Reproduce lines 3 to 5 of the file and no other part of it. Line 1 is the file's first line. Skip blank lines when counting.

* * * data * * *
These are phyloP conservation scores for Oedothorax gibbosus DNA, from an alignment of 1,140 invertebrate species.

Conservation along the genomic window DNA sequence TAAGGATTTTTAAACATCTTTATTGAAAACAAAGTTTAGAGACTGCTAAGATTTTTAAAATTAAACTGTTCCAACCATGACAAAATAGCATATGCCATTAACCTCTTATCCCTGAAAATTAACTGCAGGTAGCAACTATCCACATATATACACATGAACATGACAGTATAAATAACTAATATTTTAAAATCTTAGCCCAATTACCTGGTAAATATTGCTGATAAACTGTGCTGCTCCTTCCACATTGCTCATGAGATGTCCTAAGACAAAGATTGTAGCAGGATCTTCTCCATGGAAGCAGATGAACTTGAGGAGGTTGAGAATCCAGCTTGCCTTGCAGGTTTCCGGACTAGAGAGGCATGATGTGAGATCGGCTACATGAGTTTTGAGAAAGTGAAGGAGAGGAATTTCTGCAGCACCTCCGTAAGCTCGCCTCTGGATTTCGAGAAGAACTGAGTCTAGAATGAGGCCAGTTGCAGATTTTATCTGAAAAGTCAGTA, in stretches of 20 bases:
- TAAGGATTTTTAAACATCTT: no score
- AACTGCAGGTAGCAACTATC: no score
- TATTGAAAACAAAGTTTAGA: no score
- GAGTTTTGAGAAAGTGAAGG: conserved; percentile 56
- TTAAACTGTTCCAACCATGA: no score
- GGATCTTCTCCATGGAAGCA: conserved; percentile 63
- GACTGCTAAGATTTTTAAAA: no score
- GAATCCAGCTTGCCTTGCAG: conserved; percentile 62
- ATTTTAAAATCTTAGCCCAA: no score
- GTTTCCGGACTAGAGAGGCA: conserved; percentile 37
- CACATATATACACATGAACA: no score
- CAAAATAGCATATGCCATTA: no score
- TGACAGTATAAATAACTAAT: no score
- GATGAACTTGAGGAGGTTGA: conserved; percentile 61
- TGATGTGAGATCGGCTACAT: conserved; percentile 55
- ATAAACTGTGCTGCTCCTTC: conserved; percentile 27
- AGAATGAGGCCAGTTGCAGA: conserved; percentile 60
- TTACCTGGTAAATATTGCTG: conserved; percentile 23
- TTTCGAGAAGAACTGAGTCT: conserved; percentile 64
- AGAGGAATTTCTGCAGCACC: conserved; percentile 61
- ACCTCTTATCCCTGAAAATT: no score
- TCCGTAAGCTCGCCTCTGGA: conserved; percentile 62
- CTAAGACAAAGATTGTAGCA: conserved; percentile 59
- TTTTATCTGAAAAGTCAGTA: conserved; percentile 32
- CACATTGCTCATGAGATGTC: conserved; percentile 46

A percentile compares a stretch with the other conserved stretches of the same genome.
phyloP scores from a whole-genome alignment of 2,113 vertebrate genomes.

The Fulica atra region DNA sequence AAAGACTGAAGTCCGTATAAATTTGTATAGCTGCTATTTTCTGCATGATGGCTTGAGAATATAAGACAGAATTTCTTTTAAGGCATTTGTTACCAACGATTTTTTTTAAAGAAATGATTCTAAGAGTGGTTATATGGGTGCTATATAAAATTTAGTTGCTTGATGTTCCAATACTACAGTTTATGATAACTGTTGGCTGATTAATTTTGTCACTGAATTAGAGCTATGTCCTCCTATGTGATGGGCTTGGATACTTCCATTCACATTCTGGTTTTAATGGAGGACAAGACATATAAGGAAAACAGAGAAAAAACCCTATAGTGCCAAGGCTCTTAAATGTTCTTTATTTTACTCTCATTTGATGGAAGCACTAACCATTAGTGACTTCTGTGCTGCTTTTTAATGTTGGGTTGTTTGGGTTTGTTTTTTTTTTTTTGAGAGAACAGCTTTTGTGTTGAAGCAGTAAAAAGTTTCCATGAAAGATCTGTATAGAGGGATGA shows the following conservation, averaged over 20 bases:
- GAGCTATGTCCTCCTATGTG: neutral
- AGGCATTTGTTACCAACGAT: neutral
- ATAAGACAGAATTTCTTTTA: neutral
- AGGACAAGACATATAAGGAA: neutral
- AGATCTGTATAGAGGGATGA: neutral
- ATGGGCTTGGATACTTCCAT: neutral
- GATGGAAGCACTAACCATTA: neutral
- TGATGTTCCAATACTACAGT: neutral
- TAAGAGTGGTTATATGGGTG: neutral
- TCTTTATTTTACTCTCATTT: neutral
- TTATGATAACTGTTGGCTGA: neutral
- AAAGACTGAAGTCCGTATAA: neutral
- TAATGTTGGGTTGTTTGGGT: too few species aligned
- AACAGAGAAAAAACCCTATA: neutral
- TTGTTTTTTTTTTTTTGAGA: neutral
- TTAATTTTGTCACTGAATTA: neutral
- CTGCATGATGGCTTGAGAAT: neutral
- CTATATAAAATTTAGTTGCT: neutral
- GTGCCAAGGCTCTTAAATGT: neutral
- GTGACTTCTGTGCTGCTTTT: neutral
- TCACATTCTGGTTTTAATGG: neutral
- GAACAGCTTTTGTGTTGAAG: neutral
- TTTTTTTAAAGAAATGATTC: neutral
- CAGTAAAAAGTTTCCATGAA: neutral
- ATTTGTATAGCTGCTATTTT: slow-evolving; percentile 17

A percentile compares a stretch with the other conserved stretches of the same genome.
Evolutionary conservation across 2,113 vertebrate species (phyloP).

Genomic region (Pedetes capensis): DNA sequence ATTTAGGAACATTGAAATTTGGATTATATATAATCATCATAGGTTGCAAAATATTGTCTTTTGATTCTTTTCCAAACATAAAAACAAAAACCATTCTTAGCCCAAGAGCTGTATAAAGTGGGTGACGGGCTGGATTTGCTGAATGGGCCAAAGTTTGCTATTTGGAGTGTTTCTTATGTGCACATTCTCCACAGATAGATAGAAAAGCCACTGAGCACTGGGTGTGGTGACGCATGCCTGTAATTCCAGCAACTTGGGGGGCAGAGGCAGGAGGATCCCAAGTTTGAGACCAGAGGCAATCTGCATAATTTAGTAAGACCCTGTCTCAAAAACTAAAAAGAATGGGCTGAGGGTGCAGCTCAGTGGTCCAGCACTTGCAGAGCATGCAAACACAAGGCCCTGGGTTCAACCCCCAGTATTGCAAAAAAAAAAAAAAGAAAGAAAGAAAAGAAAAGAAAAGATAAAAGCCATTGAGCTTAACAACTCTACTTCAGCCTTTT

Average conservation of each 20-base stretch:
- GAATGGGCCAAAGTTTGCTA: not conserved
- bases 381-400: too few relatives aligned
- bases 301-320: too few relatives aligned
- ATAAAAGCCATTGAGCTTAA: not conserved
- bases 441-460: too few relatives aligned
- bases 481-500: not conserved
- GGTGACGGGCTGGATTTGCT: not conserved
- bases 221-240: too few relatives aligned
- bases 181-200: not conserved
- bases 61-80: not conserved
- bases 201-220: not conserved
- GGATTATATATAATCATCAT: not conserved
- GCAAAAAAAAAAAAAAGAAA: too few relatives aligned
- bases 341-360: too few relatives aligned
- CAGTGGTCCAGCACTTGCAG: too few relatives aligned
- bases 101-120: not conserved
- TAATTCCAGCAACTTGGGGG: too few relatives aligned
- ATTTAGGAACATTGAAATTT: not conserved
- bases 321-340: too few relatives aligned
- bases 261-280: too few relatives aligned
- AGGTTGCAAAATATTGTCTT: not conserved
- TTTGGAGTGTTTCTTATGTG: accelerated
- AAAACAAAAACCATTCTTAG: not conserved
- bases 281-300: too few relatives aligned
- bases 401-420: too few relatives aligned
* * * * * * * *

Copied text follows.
- TAAGGATTTTTAAACATCTT: no score
- AACTGCAGGTAGCAACTATC: no score
- TATTGAAAACAAAGTTTAGA: no score